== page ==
But this essay is about metaphors and poems seeking participation from their readers and how the connection can be aided with metaphorical language, including simile, allegory, analogy, to use Dobyns’ examples.
Dobyns says, “...the actual subject of any poem is the reader. The poem should be where the reader sees himself afresh, momentarily freed from the trappings of the world. But for this to occur, the reader must be able to find his way into the poem as a participant.”
He names types of recognition which he says should be balanced in a poem: intellectual, physical and emotional.
He likes open-ended, somewhat mysterious metaphors and he gives a treasure trove of great examples, which would be useful for classroom instruction I would bet, my favorite being, “A liar is like an egg in mid air.” He also uses many full poems as examples, including Tomas Transtromer’s “Face to Face,” M.W. Merwin’s “When You Go Away,” Jean Follain’s “Signs,” Michael Ryan’s “Consider a Move,” the old poem “Western Wind,” Stanley Kunitz “My Sisters,” James Wright’s “Outside Fargo, North Dakota,” and Wallace Stevens’ “The House Was Quiet and the World Was Calm.”
He defines mystery vs. vagueness which only ever leads to dead ends and he puts early Imagist poets in the vague cateogry in a convincing argument. There needs to be sufficient information for possible comparison and he says, “Imagist attempted to erase the comparative role of the image.” Which, yeah…they kinda did. But they wanted you to supply the second half. In a way, that can be seen as more participatory. Although he’s right, it limits communication between poet and reader regarding the exact same idea. In the case of these Imagist poems, they’re like exercises in a workbook; what the reader comes up with the poet will never know.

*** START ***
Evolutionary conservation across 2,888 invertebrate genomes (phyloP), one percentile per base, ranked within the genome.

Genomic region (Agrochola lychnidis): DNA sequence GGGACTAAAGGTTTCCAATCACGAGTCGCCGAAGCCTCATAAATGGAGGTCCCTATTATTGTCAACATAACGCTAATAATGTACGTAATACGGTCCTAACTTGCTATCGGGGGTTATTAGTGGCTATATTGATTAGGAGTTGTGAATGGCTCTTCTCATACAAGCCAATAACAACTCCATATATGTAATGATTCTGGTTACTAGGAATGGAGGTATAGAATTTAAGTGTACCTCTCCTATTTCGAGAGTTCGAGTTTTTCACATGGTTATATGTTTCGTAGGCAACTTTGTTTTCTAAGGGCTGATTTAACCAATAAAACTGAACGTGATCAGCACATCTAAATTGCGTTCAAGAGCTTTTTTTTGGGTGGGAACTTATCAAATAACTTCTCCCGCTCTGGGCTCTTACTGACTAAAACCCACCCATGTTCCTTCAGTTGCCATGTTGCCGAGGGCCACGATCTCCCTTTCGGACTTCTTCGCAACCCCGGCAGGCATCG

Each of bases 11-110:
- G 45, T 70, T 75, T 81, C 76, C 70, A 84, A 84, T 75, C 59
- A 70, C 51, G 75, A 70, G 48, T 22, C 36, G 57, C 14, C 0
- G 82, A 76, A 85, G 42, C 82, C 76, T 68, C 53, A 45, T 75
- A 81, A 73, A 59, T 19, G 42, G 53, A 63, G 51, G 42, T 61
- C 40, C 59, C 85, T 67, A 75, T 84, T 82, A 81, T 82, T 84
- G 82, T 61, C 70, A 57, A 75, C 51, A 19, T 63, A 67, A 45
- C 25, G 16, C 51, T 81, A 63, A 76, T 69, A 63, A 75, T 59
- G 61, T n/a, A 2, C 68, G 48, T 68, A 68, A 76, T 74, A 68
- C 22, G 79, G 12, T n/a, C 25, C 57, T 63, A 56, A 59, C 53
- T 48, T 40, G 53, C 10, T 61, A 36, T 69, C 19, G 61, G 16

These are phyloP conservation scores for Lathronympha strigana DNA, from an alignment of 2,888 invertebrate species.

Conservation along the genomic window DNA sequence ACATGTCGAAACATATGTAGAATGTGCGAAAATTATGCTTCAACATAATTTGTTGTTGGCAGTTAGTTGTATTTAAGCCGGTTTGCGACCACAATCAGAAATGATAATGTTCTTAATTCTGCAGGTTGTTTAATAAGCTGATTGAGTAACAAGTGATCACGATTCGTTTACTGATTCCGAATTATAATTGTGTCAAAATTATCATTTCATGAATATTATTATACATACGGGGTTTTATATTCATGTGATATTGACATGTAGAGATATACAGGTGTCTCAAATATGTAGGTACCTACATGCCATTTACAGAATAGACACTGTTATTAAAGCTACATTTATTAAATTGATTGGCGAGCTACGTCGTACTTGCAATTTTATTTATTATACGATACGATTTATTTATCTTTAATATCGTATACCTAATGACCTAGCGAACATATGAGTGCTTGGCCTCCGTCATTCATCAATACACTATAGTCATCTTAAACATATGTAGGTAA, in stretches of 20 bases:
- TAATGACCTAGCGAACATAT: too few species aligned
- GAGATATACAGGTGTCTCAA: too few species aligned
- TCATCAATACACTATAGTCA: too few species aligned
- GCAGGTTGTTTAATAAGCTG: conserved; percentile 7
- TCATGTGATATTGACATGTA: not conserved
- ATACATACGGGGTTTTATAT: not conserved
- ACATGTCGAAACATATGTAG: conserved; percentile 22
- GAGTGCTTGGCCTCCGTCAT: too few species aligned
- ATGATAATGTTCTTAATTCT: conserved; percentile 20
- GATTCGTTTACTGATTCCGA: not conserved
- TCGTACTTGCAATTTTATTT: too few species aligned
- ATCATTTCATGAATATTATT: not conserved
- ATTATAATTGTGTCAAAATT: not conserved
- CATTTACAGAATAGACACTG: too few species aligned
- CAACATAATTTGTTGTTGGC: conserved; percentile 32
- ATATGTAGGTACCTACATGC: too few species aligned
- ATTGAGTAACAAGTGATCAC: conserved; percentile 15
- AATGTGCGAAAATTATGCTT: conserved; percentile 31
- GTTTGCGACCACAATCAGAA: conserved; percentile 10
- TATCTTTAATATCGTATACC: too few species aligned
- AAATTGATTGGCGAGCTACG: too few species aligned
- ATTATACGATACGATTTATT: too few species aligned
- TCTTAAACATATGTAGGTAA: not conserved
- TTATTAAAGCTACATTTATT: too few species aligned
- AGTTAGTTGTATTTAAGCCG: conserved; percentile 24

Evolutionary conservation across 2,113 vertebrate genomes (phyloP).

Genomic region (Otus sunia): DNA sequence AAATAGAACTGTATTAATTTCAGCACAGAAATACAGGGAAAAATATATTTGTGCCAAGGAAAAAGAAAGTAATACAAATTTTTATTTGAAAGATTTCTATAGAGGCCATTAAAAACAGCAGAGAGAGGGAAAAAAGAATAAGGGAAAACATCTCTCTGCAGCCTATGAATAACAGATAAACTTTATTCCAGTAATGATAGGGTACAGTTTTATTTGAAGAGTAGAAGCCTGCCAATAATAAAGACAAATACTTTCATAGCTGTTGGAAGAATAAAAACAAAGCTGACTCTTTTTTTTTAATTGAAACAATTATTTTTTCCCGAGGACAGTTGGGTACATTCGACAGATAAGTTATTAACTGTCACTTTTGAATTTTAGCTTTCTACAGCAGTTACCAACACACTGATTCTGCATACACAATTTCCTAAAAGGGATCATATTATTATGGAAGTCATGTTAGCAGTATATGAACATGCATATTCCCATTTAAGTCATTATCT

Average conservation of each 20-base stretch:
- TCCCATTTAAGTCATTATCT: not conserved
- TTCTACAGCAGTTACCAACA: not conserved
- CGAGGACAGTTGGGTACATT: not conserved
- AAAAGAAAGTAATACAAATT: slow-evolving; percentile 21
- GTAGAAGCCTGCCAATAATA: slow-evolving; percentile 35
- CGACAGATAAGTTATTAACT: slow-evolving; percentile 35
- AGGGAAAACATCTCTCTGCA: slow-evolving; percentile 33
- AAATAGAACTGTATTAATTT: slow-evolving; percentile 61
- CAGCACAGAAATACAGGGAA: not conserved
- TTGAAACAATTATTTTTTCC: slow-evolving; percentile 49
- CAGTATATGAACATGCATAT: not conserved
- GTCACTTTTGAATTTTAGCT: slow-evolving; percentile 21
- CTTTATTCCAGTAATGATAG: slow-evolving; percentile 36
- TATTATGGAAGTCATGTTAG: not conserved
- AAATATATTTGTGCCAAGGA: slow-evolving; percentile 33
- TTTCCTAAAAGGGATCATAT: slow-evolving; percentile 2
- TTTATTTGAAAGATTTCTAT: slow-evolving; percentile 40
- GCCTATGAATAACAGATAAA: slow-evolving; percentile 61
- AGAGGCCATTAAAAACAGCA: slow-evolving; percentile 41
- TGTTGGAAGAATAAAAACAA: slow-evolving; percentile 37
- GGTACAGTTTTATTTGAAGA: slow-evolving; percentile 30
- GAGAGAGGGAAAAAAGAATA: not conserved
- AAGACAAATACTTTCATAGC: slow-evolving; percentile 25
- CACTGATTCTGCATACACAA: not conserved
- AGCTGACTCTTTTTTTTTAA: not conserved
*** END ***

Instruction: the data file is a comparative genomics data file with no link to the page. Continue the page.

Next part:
The essay also talks about the metaphorical plane of reference and the plane of feeling. There’s a great section about how our mind might understand metaphors subconsciously before we assemble them consciously.
I just finished iPad reading this interactive novel called Weirdwood Manor. Although the word finished is relative. After spending money for 6 books in the series, I got to the end only to realize the end hasn’t been written. I was so pissed off. There was no warning about this fact when I purchased the first 6 “books.” It’s like buying a novel and then getting to the end to find out you need to buy another novel that contains the real ending.
There were some good things about the story: it's a good example of narrative gaming (happily more heavily on the narrative than most) and it’s all about the love of books. There is a good system of hints to help you find every hidden thing, although you can’t easily get back to items you’ve missed unless you reread the entire book and touch all its hidden areas again, which is crazy. Since there wasn’t much payoff for peaking behind every hiding place, I stopped trying to go back and get a perfect "score." I also got tired of the puzzles after a while; they took too much manual dexterity for me (an old fart who never plays online games) and I can only imagine how kids with disabilities would do with them.
The music is great and the story is full of fun allusions to other fairy tales. But the end dissolves into a tangle of imaginative theory about the nature of imagination.
Next book release date? Nowhere to be found doing a quick Google search so I’m moving on. Hope it all turns out.
I'm halfway through National Poetry Writing Month for 2020. It's been quite a struggle to do these poems this year for some reason, maybe because the topic is kind of cerebral or maybe it's Coronavirus. Yeah, that's surely making the set a bit darker this year. Not just the virus itself but the politicization of the situations by people who are the primary victims of self-help mythologies.
Yeah, that doesn't help.
Read the poems here: https://www.marymccray.com/napowrimo-2020.html